Change is the only constant, a truism that feels especially right when applied to the ever-evolving nature of supply chains. Unlike industries that grow stagnant once they’re proven effective enough, supply chain stakeholders are always chasing the next greatest efficiency. Here’s what those changes for supply chain management (SCM) will look like in 2014 and beyond.
Warehousing and distribution take center stage
For too long, warehousing and distribution have been the outcasts of the supply chain management world. Innovation didn’t come easily, and it was almost always implemented by demand instead of natural evolution. Now, both these important features are gaining more recognition as they evolve to become more collaborative.
It wasn’t enough for the trucking industry to invent the EOBR or to put a government mandate on them. Now, the industry is putting them on the cloud. Omnitracs has been working through a software-as-a-service (SaaS) model for years, but other companies, and other branches of supply chain management, are catching on. Moving the fleet tracking technology to the cloud allows for more flexibility, which lets them communicate easier with warehouses and distribution centers that can access route and arrival time data.
Meanwhile, distribution centers are gaining traction as a part of the supply chain that can actually drive company growth, instead of struggling to keep up with it. Distribution centers are expected to grow significantly by 2018.
Supply chains become responsive
Companies like Unilever and ModCloth are listening to their customer base. Unilever created its Open Innovation in an effort to crowdsource ideas on becoming more sustainable. It asks users for ideas on things like creating a better shower experience for consumers with less water. Answers could be the impetus behind their next new product.
Meanwhile, ModCloth is using crowdsourcing to directly influence their inventory. Through its Be the Buyer program, ModCloth is arming itself with data on what customers will purchase, and if they have any feedback on it. If a complaint pops up multiple times, ModCloth representatives take it to the designer, and the style is changed. This is the kind of flexibility that more supply chain managers will need to implement to stay successful.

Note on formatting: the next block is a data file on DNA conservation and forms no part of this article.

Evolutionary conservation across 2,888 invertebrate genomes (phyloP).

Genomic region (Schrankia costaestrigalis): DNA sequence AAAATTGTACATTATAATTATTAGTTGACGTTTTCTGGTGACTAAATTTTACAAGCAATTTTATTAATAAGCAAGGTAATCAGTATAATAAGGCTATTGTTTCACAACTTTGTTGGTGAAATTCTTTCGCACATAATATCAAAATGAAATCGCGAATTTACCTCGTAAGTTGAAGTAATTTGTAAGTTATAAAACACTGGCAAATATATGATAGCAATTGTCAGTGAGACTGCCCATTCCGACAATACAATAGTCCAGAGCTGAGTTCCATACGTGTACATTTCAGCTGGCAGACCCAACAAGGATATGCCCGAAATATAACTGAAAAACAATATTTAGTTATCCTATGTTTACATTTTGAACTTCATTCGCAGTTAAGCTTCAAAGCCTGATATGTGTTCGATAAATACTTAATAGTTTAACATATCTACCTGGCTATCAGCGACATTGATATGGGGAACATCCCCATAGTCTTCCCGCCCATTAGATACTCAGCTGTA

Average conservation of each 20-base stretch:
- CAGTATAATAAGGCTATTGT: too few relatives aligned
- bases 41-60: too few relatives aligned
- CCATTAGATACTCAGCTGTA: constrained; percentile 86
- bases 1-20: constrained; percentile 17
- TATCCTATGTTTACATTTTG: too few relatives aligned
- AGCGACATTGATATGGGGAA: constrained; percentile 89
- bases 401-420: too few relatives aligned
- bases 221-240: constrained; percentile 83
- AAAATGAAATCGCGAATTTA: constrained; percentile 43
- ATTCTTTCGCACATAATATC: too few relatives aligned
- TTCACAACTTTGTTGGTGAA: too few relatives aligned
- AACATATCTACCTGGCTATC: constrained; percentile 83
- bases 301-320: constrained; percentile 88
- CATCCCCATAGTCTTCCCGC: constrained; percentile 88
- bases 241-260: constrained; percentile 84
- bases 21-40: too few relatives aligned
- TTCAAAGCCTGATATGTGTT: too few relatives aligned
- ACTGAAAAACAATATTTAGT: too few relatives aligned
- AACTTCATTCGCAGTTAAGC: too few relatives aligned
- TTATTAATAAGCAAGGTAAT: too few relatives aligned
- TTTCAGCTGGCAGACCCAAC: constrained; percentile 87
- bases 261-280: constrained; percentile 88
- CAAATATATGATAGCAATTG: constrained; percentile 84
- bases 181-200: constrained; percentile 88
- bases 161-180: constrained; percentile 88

Sustainability becomes more than a buzzword
More and more companies are realizing that sustainability isn’t just a PR move — it can also save them significant amounts of money. Chiquita has always been committed to sustainability, but they were disposing of waste products (unusable parts of a banana) by dumping sludge. This not only creates a huge amount of waste, it represented lost labor costs. Now, they use this waste material to power one of their facilities.
Even businesses that can’t follow Chiquita’s lead will most likely be implementing more green practices this year. Millennials are interested in working for companies that have sustainable practices. In industries like trucking, where turnover and burnout are high, being green can be an attractive recruiting tool. The same logic applies to distribution centers and factories.
Supply chain management continues to evolve with the times. As society adopts different values, like flexibility, customer interaction and sustainability, the supply chain reacts to change with it. Supply chain management in 2014 will likely be dominated by one corporate need: flexibility to change with customer demands. The industry is shifting already to meet this goal, and will continue to evolve throughout the next year and beyond.